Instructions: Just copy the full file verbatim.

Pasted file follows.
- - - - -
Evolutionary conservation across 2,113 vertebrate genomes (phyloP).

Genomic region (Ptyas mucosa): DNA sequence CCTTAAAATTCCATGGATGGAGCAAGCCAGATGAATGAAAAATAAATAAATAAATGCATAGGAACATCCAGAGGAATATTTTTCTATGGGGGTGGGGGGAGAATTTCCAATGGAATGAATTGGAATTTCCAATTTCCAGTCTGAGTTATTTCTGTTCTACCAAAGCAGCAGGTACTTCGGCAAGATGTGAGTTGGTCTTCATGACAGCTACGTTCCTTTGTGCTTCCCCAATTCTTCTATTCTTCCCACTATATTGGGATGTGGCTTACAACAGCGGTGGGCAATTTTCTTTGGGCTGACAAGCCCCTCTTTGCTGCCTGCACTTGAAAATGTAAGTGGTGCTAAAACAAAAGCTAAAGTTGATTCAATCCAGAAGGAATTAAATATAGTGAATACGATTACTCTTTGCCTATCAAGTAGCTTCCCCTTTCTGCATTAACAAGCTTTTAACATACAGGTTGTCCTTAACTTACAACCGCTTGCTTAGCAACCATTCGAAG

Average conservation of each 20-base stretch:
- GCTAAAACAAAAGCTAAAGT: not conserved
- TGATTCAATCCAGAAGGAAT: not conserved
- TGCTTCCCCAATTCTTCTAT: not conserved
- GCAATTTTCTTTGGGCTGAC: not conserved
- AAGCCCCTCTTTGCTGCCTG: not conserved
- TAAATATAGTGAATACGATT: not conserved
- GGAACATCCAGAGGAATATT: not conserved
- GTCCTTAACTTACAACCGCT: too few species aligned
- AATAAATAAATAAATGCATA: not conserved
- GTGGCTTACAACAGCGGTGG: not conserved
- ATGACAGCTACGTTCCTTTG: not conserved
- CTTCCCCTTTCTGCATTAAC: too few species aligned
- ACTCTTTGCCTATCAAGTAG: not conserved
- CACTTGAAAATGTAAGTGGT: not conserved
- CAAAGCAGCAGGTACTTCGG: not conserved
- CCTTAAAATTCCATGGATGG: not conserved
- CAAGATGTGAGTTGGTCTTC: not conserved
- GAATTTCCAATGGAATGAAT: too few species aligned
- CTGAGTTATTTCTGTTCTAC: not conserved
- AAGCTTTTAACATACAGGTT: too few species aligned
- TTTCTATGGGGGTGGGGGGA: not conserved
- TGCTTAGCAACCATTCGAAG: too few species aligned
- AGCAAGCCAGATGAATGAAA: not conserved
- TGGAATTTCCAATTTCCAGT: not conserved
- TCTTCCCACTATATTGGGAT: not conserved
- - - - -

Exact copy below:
Evolutionary conservation across 2,113 vertebrate genomes (phyloP).

Genomic region (Ptyas mucosa): DNA sequence CCTTAAAATTCCATGGATGGAGCAAGCCAGATGAATGAAAAATAAATAAATAAATGCATAGGAACATCCAGAGGAATATTTTTCTATGGGGGTGGGGGGAGAATTTCCAATGGAATGAATTGGAATTTCCAATTTCCAGTCTGAGTTATTTCTGTTCTACCAAAGCAGCAGGTACTTCGGCAAGATGTGAGTTGGTCTTCATGACAGCTACGTTCCTTTGTGCTTCCCCAATTCTTCTATTCTTCCCACTATATTGGGATGTGGCTTACAACAGCGGTGGGCAATTTTCTTTGGGCTGACAAGCCCCTCTTTGCTGCCTGCACTTGAAAATGTAAGTGGTGCTAAAACAAAAGCTAAAGTTGATTCAATCCAGAAGGAATTAAATATAGTGAATACGATTACTCTTTGCCTATCAAGTAGCTTCCCCTTTCTGCATTAACAAGCTTTTAACATACAGGTTGTCCTTAACTTACAACCGCTTGCTTAGCAACCATTCGAAG

Average conservation of each 20-base stretch:
- GCTAAAACAAAAGCTAAAGT: not conserved
- TGATTCAATCCAGAAGGAAT: not conserved
- TGCTTCCCCAATTCTTCTAT: not conserved
- GCAATTTTCTTTGGGCTGAC: not conserved
- AAGCCCCTCTTTGCTGCCTG: not conserved
- TAAATATAGTGAATACGATT: not conserved
- GGAACATCCAGAGGAATATT: not conserved
- GTCCTTAACTTACAACCGCT: too few species aligned
- AATAAATAAATAAATGCATA: not conserved
- GTGGCTTACAACAGCGGTGG: not conserved
- ATGACAGCTACGTTCCTTTG: not conserved
- CTTCCCCTTTCTGCATTAAC: too few species aligned
- ACTCTTTGCCTATCAAGTAG: not conserved
- CACTTGAAAATGTAAGTGGT: not conserved
- CAAAGCAGCAGGTACTTCGG: not conserved
- CCTTAAAATTCCATGGATGG: not conserved
- CAAGATGTGAGTTGGTCTTC: not conserved
- GAATTTCCAATGGAATGAAT: too few species aligned
- CTGAGTTATTTCTGTTCTAC: not conserved
- AAGCTTTTAACATACAGGTT: too few species aligned
- TTTCTATGGGGGTGGGGGGA: not conserved
- TGCTTAGCAACCATTCGAAG: too few species aligned
- AGCAAGCCAGATGAATGAAA: not conserved
- TGGAATTTCCAATTTCCAGT: not conserved
- TCTTCCCACTATATTGGGAT: not conserved